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Historic Wrigley Field looks less and less “historic” by the day.

Anyone who has frequented Wrigleyville this winter has seen the Friendly Confines further thrown into construction-fueled chaos, and the sparing shots inside the ballpark show a scene that looks nothing like the familiar green grass of gameday.

But it sounds like there are finally some improvements coming for the historically cramped visitors clubhouse.

“Obviously the home-team clubhouse has gotten very substantial improvements. With the visitors clubhouse, we kind of say, ‘Hey, well Lou Gehrig got dressed in there. Is that not good enough for you guys?’ So we’re actually going to put in hot water this year,” chairman Tom Ricketts said to a ballroom full of laughter on Saturday morning. “There will be some improvements to the visitors clubhouse, but it’s largely going to be the same place, relatively space-constrained.”

While visiting players might not see a large improvement in the quality of gamedays, the gussying up of Wrigley Field has been well received by Cubs fans, with The Park at Wrigley a huge hit last season and even during offseason activities this winter. The transformation of the more-than-century-old stadium continues this offseason, and the most notable addition to the corner of Clark and Addison will be the brand-new hotel, which Ricketts said will be open right around Opening Day.

The hotel is a hotel, obviously, and will provide lodging for out-of-town visitors to Wrigley and Wrigleyville, but local attendees will perhaps be more interested in another influx of dining options outside the gates of the park.

 

“This year when we come back, you’ll see that we’re opening a hotel that will be available I think April 9 or April 1,” Ricketts said during the owners’ panel at the Cubs Convention at the Sheraton Grand Chicago. “And then in the hotel, there’ll be a bunch of food options. McDonald’s will be back, which I appreciate, I’m a McDonald’s eater. So that’ll be back if people want to get something quick before the game. Then we have a taco bar, Big Star taco bar, which is like a highly regarded place to go get a taco. … And then we have Smoke Daddy, which is a very popular, Chicago-based ribs and chicken kind of smokehouse. And a couple more interesting concepts, a bakery, and then we’ll have a restaurant on the corner we’ll announce later. But you’ve got more options before and after the game.”

President of business operations Crane Kenney added at his own panel later Saturday that the McDonald's will be open by St. Patrick's Day so folks can get their hands on Shamrock Shakes.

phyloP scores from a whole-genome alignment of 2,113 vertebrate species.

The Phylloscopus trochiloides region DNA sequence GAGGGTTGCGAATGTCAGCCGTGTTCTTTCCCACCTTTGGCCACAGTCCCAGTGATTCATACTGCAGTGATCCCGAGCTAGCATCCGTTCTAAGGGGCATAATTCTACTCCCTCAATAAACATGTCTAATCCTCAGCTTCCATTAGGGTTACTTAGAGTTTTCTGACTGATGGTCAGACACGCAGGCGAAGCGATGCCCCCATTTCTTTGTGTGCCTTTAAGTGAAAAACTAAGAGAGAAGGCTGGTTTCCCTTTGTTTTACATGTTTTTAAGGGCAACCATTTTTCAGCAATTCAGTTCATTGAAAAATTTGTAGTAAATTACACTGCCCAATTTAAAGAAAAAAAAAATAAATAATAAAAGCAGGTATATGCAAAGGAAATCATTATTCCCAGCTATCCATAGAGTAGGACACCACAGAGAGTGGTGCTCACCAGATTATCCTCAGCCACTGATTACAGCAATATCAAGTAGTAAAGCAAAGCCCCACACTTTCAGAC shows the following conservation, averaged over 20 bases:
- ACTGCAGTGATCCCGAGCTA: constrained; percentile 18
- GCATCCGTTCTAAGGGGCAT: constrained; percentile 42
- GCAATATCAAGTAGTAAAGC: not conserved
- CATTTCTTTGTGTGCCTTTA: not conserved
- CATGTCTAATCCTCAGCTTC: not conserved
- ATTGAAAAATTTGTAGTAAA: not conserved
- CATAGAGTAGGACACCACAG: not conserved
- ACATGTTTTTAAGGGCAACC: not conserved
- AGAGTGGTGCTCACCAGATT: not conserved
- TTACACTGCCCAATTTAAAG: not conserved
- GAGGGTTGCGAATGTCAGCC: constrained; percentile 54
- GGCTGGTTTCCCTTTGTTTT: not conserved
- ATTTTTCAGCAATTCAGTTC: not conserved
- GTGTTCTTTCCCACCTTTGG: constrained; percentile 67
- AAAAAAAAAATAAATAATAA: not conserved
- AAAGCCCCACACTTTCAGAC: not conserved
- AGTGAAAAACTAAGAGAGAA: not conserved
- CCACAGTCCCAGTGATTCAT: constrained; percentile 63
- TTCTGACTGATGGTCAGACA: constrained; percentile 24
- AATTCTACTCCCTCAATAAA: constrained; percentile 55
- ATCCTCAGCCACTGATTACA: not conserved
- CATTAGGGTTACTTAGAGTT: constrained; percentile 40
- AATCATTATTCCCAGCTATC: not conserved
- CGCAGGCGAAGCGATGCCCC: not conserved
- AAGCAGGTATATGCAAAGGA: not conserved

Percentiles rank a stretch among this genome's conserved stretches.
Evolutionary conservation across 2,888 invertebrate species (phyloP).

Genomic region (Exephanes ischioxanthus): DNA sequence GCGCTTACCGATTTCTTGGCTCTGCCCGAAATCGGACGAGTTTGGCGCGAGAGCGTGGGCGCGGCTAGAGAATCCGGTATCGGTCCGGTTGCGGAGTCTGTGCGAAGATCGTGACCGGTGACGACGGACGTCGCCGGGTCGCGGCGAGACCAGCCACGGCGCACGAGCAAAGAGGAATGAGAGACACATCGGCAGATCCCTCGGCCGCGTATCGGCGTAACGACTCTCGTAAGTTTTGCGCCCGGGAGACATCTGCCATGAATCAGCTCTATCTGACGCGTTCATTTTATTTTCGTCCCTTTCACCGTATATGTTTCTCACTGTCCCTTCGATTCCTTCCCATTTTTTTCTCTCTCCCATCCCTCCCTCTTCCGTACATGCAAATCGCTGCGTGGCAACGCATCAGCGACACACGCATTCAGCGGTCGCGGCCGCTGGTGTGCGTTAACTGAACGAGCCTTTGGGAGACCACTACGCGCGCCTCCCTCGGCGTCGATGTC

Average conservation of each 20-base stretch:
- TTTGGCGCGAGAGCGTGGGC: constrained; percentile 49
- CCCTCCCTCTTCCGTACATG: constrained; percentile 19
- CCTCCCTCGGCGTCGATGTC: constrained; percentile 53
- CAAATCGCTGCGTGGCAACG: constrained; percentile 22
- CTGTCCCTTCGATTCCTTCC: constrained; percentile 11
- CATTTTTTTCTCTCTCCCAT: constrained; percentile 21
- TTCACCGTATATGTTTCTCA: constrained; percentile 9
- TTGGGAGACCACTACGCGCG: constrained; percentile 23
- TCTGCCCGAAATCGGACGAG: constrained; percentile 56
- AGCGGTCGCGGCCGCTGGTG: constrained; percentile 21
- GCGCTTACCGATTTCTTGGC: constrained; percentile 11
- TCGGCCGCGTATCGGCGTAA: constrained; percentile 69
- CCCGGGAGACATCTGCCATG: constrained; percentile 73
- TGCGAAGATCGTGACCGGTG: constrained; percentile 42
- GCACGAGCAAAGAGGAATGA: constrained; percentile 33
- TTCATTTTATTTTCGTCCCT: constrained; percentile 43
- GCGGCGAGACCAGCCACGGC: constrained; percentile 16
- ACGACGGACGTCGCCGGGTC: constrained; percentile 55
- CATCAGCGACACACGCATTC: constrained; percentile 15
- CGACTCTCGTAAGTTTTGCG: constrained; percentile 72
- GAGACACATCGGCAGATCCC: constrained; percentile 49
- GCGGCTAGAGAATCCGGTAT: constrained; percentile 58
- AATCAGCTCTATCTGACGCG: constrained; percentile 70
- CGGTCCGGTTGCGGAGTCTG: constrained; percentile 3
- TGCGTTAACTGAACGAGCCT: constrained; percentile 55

That big building has already made for a dramatically different look at the famous North Side intersection. More apparent to Cubs fans watching on TV, though, will be some of the changes inside the stadium.

Chiefly, the dugouts are being moves a couple dozen feet down the first- and third-base lines, another surprisingly popular conversation topic Saturday morning, with both the owners and the baseball operations folks who preceded them asked about it.

“The dugouts are sliding down about 25 to 30 feet,” Ricketts said. “The fact is, we had to redo the dugouts to make them nicer. If you’ve been in there, done a tour, they’re pretty old school. And so we slid them down. It gives the players more room, and I’ll be honest, it gives us another section of seats to put fans closer to the action. And it also allows us to build camera wells for the gameday production.

“So it just worked out that we can improve it for the players because it kind of comes right off of their clubhouse, and it’s bigger. We can improve it for the fans because we can create more space near home plate. And then we improved the TV production, too, because we just don’t have all the great camera angles that a lot of other teams have so we built them a better camera well. It’s just kind of win-win-win for everyone, just something that we thought we should do.”

Additionally, Ricketts touched on ballpark-related topics like accessibility, saying the number of elevators in the stadium will triple by the time the renovations are complete. He also mentioned that the team would like the ability to have more night games on weekends, if possible.

Kenney, diverting from Ricketts' earlier jokes about the state of the visitors clubhouse, mentioned that area will be updated with a batting tunnel, a weight room, a video room and a meeting space. He also said that Wrigley Field will have improved cell phone service in 2018.

 

It seems that Wrigley turning into an offseason construction zone is becoming a tradition as reliable as “W” flags and the hand-operated scoreboard. But the end of the major renovations is in sight, per Ricketts, and by Opening Day 2019, fans could see the fruits of all this labor.

“We have this offseason and next offseason, and by the end of that, our initial plan is complete,” Ricketts said. “Now that doesn’t mean we’re done because it’s a 100-year-old ballpark, so there’ll be something else we have to fix the year after that. But it’ll be great to have the major construction done a year from now. And then, particularly at the end of next year, because of the way we have to stage everything, we get all the great upper-deck renovation done after the 2018 season, which will really help the ballpark a lot.”